Abe Ramat
Abe Ramat

Doesn’t the American Heart Association diet recommend whole grains? If Sam at a high carb, low fat diets based on whole, unprocessed carbohydrates (not junk food), do you think his results would have been significantly different?


[…] fat? No, no at all. Let’s take the lean person (leptin sensitive) first. Remember the story of Sam Feltham’s 5000 calories/day experiment? He ate an enormous number of calories per day, and still did not gain weight (53% fat, 10% carb). […]

Esmeralda Herrera

I loved what I learned so far …great explanation!! thanks a lot Dr.

Hector Storm
Hector Storm

I can only go from my own experiences, but I don’t believe that 21 days is long enough for this type of experiment. I am an unusually lean individual (BMI around 18, sub-10% BF%), who attempted a similar experiment in 2015, except that I consumed 3,500-4,000 calories a day, not 5,000. I was eating a low-carb, high fat diet, which consisted largely of home made shakes with cream/milk and also nuts. In the first 2-3 weeks, I gained barely 1-2lbs. Between April – October, however, I gained some 25lbs. It was almost unprecedented for me, because I lose weight very… Read more »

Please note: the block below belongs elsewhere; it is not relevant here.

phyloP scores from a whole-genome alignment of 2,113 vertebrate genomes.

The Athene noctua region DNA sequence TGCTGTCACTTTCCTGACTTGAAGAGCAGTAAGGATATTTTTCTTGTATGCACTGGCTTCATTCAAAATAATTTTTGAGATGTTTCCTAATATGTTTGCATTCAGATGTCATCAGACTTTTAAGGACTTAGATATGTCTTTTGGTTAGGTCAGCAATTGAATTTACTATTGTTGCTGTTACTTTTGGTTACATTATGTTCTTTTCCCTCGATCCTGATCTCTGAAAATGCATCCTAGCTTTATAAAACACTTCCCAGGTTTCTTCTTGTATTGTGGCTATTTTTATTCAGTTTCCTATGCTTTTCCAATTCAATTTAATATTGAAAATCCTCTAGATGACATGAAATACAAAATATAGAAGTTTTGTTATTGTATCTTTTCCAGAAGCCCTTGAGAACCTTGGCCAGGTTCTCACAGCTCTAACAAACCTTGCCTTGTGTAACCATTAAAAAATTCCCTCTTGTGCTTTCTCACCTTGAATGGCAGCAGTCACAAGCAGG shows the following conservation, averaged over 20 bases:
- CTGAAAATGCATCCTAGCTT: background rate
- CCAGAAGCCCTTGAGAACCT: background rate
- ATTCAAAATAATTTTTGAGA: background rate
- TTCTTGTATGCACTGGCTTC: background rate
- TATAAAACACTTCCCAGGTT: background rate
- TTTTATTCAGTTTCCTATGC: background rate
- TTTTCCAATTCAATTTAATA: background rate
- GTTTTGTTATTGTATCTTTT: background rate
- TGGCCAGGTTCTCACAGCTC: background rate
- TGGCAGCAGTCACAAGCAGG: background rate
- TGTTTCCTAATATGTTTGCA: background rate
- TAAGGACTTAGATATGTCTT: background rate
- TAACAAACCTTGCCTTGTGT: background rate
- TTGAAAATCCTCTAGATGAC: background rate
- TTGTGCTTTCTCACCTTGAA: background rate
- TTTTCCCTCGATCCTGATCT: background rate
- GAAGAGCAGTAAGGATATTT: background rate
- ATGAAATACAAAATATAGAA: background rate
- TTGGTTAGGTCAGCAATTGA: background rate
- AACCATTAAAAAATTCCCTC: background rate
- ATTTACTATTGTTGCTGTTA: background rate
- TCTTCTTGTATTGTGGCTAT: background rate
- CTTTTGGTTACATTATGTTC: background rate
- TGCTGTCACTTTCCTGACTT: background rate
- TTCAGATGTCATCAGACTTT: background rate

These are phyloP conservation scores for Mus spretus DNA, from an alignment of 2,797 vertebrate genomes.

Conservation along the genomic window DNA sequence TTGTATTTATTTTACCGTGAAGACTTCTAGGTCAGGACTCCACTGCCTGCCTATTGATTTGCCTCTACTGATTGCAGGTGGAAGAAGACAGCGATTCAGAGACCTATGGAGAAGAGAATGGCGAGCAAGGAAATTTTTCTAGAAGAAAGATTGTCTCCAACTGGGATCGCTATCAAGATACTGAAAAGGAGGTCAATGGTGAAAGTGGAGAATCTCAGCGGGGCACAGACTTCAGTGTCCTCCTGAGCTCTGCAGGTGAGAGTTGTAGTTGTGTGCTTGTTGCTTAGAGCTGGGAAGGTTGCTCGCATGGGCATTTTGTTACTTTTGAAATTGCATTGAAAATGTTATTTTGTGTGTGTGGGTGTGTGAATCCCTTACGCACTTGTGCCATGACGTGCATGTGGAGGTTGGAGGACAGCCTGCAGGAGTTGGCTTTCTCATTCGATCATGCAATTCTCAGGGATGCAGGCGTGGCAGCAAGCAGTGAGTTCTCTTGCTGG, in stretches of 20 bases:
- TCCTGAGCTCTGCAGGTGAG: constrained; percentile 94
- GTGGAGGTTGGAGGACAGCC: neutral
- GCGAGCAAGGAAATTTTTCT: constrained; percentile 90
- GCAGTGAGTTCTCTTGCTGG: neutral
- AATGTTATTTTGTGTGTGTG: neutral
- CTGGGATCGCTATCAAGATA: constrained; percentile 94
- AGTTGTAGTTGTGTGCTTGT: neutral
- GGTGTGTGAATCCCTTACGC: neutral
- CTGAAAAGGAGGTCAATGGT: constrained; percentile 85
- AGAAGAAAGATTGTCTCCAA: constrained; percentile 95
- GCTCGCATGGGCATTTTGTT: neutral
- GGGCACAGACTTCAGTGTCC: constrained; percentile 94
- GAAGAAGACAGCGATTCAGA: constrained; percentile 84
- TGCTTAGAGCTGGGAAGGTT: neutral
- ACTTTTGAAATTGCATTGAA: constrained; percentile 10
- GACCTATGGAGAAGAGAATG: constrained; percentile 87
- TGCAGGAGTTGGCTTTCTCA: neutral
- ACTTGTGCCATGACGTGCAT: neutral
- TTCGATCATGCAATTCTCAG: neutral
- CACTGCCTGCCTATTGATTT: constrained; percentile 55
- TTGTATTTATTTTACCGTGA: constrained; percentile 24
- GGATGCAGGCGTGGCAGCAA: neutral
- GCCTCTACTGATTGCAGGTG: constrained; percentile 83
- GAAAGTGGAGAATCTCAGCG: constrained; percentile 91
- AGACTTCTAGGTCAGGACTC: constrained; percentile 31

Assuming I repeat that experiment and eat a lot more calories than I need (say those 5800 calories on 2 meals a day), what exactly happens if I don’t gain weight (except for muslce buildup)? Where does the energy go? Or more formally, obviously we don’t reduce the fat to CO2 but to something else that has a higher thermic energy. Do we simply produce excess acetate that we exhale? I know that we burn a bit more energy to metabolize fat and protein, and I think Richard Feinman points out that we get a little bit less Acetyl-CoA from… Read more »